Muscle Cramps: Signs & Symptoms, Causes, Diagnosis, Preventions & Cure

Muscle cramps are the sudden, involuntary contractions that can take place in any of the body muscles. Read about why it is caused, what the symptoms are & how to cure it.

4 years ago
Muscle Cramps: Signs & Symptoms, Causes, Diagnosis, Preventions & Cure

Do you know why you feel a nagging pain in any muscle of your body? It might be because you have a cramp! A muscle or leg cramp is a painful tightening of a muscle that comes rapidly and lasts from a few seconds to some minutes. It often happens in the leg muscles and feet. A muscle cramp is also known as a Charley Horse.

A muscle cramp is an involuntarily or forcibly contracted muscle that does not relax, and it can occur in any muscle group. It is commonly seen in the back of the lower leg, back of the thigh, and front of the thigh. It can also occur in hands, feet, arms, and abdominal wall.

The four major types of muscle cramps are "true" cramps, tetany, contractures, and dystonic cramps. Read about the causes, signs & symptoms, diagnosis, preventions, and treatment. 

Common Causes of Leg Cramps

  • Abnormal nerve activity during sleep
  • An excessive strain placed on leg muscles such as when exercising 
  • A sudden restriction in the blood delivery to the affected muscles 
  • Muscle injury
  • Deficiency of minerals like calcium, potassium, sodium, and magnesium
  • Spinal nerve compression 

The other causes may include: 

  • Dehydration
  • Pregnancy
  • Liver disease
  • Some kinds of medication, such as statins (medicines which help lower cholesterol levels)
  • Older age
  • Long periods of exercise 
  • Physical labor, especially in a hot climate 
  • Alcoholism
  • Kidney failure 
  • Hypothyroidism or low thyroid gland function

Signs & Symptoms

In the most common cases, the muscle cramps develop in the leg muscles, especially calf muscles. Sudden, sharp pain is the basic symptom. And a hard lump of muscle tissue can be felt or seen beneath the skin. 

Consider seeing a doctor when cramps become frequent; there’s severe discomfort, muscle weakness, and swelling, redness, or skin changes in the leg.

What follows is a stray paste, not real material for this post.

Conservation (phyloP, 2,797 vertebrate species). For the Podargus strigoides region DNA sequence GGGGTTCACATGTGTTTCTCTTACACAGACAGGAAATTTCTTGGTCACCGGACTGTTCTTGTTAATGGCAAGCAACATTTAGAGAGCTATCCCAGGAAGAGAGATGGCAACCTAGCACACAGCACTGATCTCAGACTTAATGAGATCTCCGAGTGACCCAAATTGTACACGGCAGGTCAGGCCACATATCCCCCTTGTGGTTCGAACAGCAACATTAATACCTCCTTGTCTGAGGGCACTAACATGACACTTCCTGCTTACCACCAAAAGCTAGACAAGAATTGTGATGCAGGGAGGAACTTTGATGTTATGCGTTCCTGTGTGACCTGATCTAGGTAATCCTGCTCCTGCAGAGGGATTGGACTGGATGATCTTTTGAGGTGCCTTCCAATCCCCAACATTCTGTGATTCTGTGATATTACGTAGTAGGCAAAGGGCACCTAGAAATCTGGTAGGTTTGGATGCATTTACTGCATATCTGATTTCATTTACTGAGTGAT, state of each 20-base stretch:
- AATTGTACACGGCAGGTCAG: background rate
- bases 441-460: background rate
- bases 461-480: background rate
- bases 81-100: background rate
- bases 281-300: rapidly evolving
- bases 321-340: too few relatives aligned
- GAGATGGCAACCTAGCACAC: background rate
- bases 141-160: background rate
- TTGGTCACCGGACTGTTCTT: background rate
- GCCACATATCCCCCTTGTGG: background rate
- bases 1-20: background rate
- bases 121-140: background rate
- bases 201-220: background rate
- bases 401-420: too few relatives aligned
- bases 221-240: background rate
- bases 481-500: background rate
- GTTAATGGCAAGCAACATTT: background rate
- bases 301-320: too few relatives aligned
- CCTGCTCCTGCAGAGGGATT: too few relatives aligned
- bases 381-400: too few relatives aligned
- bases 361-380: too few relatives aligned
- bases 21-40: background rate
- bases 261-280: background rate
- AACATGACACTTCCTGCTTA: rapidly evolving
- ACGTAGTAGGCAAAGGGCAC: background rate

Diagnosis

For the diagnosis, the doctor may ask about symptoms, key personal information about medical history, and medications & supplements you take. He would also ask about the frequency of muscle cramps, affected muscles, exercise habits, daily water/liquid intake, and alcohol consumption.  

The doctor also would recommend or perform a physical examination to identify the cause of muscle cramps. A blood test may be required to check the calcium and potassium levels in the blood and also the functioning of the kidney and thyroid. 

An EMG (electromyography) is conducted to measure muscle activity and identify muscle abnormalities. An MRI test could also be helpful. Sometimes myelography could also be done.  

Preventions 

The best way to prevent muscle cramps is by avoiding or limiting exercises that strain muscles and cause spasms. 

  • Do not exercise after eating.
  • Warm-up or stretch before taking part in sports or exercising
  • Lower consumption of food and drink containing caffeine like coffee and chocolate
  • Improve calcium and potassium intake naturally by drinking orange juice and milk and eating bananas. 
  • Have enough liquids to avoid dehydration. As the body loses more water during any physical activity, increase your liquid intake & keep yourself hydrated.  
  • Consult a doctor about taking supplements to ensure the essential supply of nutrients and minerals. 

Ways to Cure Muscle Cramps

They are usually harmless, and lifestyle/home remedies and self-care measures can help treat muscle cramps. Here are some ways to heal it: 

  • Stretch and massage the affected muscle
  • Take a warm shower or place a heating pad on the muscle
  • Use ice or cold pack (Always keep a cloth between the ice pack and your skin)
  • Drink plenty of liquids and juices
  • Alternative medicine: Take Vitamin B, calcium, and potassium supplements 
  • Over-the-counter, anti-inflammatory medications like ibuprofen help reduce pain and gently stretch the sore muscles 
  • Hot or cold compress 

Concluding Thoughts 

Nearly 95% of people experience at some point in their life. They may last for a few seconds to 15 minutes or sometimes even longer. It may make it harder to walk and keep you awake all night. So in the case of muscle cramps, try self-care measures and home remedies.

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